In its August 7 issue, Fortune magazine did a lengthy feature article entitled "The Green Machine" analyzing Wal-Mart's corporate initiative to create a more environmentally conscious culture and develop a better model for sustainability -- both in terms of the environment and its business model. The initiative involves everything from changing its own processes, such as upgrading the fuel efficiency and emissions standards of its truck fleet and the energy efficiency of its huge stores, to changing the product lines that it sells to its 176 million customers a week. Judging from the degree to which the initiative is featured on its corporate website, the company certainly appears serious about its new direction.
As with everything Wal-Mart, there is no shortage of detractors and cynics who see this as a PR stunt designed to distract from Wal-Mart's other highly publicized social shortcomings from low health insurance benefits to a sex discrimination class action. Interestingly, the company expressly acknowledges this cynicism on its website -- to me a sign that they are serious. Efforts that are strictly PR usually gloss over or ignore the tough stuff. And at least one potential environmental cynic believes in what the company has undertaken -- a recent company event featuring the initiative included a showing of "An Inconvenient Truth" with Al Gore providing the narrative in person and then praising the company for its efforts.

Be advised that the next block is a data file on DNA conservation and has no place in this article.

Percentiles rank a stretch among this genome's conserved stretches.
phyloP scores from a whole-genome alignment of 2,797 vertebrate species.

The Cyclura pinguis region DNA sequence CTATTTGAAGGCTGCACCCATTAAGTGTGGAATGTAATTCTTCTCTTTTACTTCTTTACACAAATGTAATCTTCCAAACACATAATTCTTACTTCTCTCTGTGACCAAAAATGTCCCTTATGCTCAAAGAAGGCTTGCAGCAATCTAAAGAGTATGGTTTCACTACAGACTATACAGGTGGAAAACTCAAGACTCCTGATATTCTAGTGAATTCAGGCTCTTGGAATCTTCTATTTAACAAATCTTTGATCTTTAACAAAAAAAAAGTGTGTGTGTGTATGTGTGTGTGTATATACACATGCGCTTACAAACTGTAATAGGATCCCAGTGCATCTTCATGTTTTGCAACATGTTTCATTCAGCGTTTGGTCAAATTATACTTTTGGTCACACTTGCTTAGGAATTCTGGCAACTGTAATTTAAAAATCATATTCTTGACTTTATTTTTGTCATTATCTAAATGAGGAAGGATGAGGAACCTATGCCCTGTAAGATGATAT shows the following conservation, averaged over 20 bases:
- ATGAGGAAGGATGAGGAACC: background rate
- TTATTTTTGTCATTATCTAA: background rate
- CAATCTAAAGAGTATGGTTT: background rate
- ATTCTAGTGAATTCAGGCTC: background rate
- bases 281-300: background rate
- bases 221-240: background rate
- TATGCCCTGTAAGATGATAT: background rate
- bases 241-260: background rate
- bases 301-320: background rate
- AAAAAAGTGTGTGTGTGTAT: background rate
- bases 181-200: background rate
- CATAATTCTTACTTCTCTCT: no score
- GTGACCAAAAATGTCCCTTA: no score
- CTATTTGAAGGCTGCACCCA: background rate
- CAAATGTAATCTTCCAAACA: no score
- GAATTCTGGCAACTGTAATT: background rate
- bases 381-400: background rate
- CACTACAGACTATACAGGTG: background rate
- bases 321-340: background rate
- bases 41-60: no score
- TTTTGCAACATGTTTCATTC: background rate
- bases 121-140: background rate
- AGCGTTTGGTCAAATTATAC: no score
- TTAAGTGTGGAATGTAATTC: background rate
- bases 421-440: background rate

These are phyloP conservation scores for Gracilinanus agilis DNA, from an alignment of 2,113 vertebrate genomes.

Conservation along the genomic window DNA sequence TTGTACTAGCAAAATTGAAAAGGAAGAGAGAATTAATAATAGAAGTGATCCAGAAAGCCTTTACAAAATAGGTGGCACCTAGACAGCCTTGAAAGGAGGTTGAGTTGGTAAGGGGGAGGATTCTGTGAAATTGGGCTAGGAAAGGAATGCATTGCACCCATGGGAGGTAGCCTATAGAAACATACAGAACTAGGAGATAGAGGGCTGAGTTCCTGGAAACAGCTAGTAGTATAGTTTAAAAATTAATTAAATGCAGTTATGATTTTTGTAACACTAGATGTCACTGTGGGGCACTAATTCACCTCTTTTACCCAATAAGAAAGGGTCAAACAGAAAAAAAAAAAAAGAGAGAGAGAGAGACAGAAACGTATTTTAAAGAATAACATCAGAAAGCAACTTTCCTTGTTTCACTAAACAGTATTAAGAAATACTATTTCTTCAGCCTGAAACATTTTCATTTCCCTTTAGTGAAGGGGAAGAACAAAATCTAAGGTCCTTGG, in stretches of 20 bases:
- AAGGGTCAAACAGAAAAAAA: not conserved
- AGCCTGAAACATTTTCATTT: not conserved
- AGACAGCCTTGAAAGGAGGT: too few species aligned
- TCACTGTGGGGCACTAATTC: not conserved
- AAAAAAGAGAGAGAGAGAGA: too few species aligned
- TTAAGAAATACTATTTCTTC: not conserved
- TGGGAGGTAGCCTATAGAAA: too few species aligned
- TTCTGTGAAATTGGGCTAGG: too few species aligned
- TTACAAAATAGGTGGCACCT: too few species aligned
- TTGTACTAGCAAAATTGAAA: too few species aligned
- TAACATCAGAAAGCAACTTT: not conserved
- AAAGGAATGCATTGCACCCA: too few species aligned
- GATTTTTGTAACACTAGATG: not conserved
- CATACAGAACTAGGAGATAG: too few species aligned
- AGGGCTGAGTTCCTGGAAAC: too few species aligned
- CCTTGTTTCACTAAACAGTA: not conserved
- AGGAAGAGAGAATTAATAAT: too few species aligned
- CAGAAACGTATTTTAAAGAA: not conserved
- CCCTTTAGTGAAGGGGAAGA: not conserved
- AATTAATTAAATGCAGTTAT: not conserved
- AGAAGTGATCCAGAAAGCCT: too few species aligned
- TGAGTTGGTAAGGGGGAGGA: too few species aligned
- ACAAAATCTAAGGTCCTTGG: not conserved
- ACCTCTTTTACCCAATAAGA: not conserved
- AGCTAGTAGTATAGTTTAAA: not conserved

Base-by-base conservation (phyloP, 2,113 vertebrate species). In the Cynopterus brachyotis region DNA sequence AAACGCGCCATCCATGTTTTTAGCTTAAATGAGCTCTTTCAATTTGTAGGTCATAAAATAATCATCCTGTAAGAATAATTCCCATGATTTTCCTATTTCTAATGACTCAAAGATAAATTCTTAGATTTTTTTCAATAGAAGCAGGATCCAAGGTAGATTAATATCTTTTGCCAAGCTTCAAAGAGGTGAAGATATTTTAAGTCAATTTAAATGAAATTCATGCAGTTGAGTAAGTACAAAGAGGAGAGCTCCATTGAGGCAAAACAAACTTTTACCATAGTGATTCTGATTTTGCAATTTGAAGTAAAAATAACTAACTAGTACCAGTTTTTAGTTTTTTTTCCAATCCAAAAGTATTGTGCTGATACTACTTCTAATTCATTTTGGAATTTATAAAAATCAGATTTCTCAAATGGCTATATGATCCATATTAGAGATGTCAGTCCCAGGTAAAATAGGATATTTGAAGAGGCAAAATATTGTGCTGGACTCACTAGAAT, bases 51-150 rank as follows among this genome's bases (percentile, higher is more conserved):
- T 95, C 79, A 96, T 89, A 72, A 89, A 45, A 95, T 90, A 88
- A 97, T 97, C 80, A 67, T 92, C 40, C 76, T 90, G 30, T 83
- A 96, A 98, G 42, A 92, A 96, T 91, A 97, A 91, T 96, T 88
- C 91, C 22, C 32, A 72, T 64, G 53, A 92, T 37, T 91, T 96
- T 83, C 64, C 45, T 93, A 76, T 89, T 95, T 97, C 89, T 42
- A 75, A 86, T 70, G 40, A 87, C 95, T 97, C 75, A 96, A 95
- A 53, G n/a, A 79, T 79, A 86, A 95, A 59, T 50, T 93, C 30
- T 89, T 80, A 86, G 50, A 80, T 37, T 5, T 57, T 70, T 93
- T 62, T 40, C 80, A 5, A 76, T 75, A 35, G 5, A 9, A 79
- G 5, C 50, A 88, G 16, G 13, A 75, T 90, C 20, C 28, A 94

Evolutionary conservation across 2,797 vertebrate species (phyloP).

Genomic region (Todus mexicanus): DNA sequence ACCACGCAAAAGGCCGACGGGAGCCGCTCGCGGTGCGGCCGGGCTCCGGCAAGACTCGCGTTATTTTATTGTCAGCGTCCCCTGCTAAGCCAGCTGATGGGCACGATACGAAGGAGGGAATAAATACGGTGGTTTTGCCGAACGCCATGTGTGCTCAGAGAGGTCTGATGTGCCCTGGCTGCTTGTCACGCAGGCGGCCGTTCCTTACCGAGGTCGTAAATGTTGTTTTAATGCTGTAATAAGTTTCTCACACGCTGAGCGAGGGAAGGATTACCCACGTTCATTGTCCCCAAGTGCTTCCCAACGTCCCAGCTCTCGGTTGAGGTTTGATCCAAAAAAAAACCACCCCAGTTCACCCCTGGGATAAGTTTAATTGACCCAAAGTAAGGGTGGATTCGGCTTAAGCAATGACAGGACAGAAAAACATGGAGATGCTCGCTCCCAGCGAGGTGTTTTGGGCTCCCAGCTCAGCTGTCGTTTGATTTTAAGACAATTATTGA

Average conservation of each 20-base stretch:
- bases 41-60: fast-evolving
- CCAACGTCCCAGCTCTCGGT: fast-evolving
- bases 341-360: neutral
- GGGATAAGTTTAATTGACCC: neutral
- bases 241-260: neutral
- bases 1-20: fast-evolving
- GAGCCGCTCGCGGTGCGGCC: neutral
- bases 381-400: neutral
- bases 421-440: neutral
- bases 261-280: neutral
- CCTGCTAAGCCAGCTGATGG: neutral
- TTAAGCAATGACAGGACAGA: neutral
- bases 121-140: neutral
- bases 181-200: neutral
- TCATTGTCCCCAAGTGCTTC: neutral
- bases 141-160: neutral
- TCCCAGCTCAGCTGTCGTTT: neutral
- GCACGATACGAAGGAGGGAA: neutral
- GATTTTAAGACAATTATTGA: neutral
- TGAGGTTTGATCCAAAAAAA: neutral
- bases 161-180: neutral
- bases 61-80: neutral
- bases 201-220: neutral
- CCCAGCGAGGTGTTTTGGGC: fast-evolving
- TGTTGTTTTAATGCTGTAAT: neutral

So can one company make much of a difference in fighting worldwide environmental challenges? Let's use a few stats to put Wal-Mart's effort in perspective:
At $315 billion in sales (or gross company product if you will), if Wal-Mart were its own country, it would be the 21st largest economy in the world ranked by GDP, ahead of countries such as Austria, Argentina and Indonesia.
Wal-Mart employs 1.8 million people worldwide, 1.2 million of them in the United States. That means that 1 in every 120 people in the U.S. labor force are employed by Wal-Mart. With $240 billion in goods purchased for sale in its stores and another and multi-billion dollar spend on SG&A services such as marketing, legal and accounting, I would estimate that the job of 1 in every 65 working Americans is directly dependent on Wal-Mart, either as an employee of the company or as an employee of a supplier that depends on Wal-Mart for its own revenues. It's estimated that 1 in 3 Americans is a regular customer at Wal-Mart.
Approximately $63 billion of Wal-Mart's revenues are in foreign markets. At slightly over 20% of GCP, the company is in the same ballpark as the global average of 25% of GDP derived through exports, and ahead of countries with large well developed domestic markets such as the U.S. itself. Indeed, Wal-Mart's foreign sales alone would be sufficient tot make the company number 21 on the Fortune 500. With its total revenue, its number 2 behind only Exxon Mobil.
Needless to say, that's impressive global reach. With that much influence on employees, suppliers, and customers, if Wal-Mart is serious about its green initiative, this sort of global corporate culture change can have a far more positive impact on improving the world environment than almost any initiative that's gone before -- including an Al Gore movie.